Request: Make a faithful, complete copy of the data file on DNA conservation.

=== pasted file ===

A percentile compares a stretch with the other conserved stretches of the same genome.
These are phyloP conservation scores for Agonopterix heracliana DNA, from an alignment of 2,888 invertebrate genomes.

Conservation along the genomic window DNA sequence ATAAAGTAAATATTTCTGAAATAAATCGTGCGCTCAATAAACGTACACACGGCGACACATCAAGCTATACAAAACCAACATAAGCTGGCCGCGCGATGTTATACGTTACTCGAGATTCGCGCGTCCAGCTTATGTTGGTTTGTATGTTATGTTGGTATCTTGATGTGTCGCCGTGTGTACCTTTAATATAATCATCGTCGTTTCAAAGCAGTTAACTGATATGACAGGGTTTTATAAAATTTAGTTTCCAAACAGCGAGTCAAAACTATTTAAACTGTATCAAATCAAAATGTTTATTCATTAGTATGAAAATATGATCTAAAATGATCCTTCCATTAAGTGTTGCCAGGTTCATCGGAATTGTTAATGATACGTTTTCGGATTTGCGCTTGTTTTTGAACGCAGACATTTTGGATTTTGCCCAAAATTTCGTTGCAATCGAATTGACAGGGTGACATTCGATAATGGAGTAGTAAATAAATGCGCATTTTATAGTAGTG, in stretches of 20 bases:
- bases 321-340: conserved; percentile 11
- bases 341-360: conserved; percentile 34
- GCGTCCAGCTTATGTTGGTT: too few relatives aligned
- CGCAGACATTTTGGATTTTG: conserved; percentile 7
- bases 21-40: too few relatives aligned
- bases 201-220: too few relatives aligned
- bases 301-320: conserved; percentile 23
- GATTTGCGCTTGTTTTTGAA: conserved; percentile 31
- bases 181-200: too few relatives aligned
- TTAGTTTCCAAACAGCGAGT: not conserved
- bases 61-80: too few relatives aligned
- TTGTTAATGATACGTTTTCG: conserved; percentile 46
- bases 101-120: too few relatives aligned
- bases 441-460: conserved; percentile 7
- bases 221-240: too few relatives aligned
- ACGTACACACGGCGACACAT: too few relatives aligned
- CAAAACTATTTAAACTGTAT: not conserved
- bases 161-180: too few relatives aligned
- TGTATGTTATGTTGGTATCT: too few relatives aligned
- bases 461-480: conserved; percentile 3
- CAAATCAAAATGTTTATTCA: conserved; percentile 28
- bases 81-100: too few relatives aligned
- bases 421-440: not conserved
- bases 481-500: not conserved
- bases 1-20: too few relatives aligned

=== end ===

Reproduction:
A percentile compares a stretch with the other conserved stretches of the same genome.
These are phyloP conservation scores for Agonopterix heracliana DNA, from an alignment of 2,888 invertebrate genomes.

Conservation along the genomic window DNA sequence ATAAAGTAAATATTTCTGAAATAAATCGTGCGCTCAATAAACGTACACACGGCGACACATCAAGCTATACAAAACCAACATAAGCTGGCCGCGCGATGTTATACGTTACTCGAGATTCGCGCGTCCAGCTTATGTTGGTTTGTATGTTATGTTGGTATCTTGATGTGTCGCCGTGTGTACCTTTAATATAATCATCGTCGTTTCAAAGCAGTTAACTGATATGACAGGGTTTTATAAAATTTAGTTTCCAAACAGCGAGTCAAAACTATTTAAACTGTATCAAATCAAAATGTTTATTCATTAGTATGAAAATATGATCTAAAATGATCCTTCCATTAAGTGTTGCCAGGTTCATCGGAATTGTTAATGATACGTTTTCGGATTTGCGCTTGTTTTTGAACGCAGACATTTTGGATTTTGCCCAAAATTTCGTTGCAATCGAATTGACAGGGTGACATTCGATAATGGAGTAGTAAATAAATGCGCATTTTATAGTAGTG, in stretches of 20 bases:
- bases 321-340: conserved; percentile 11
- bases 341-360: conserved; percentile 34
- GCGTCCAGCTTATGTTGGTT: too few relatives aligned
- CGCAGACATTTTGGATTTTG: conserved; percentile 7
- bases 21-40: too few relatives aligned
- bases 201-220: too few relatives aligned
- bases 301-320: conserved; percentile 23
- GATTTGCGCTTGTTTTTGAA: conserved; percentile 31
- bases 181-200: too few relatives aligned
- TTAGTTTCCAAACAGCGAGT: not conserved
- bases 61-80: too few relatives aligned
- TTGTTAATGATACGTTTTCG: conserved; percentile 46
- bases 101-120: too few relatives aligned
- bases 441-460: conserved; percentile 7
- bases 221-240: too few relatives aligned
- ACGTACACACGGCGACACAT: too few relatives aligned
- CAAAACTATTTAAACTGTAT: not conserved
- bases 161-180: too few relatives aligned
- TGTATGTTATGTTGGTATCT: too few relatives aligned
- bases 461-480: conserved; percentile 3
- CAAATCAAAATGTTTATTCA: conserved; percentile 28
- bases 81-100: too few relatives aligned
- bases 421-440: not conserved
- bases 481-500: not conserved
- bases 1-20: too few relatives aligned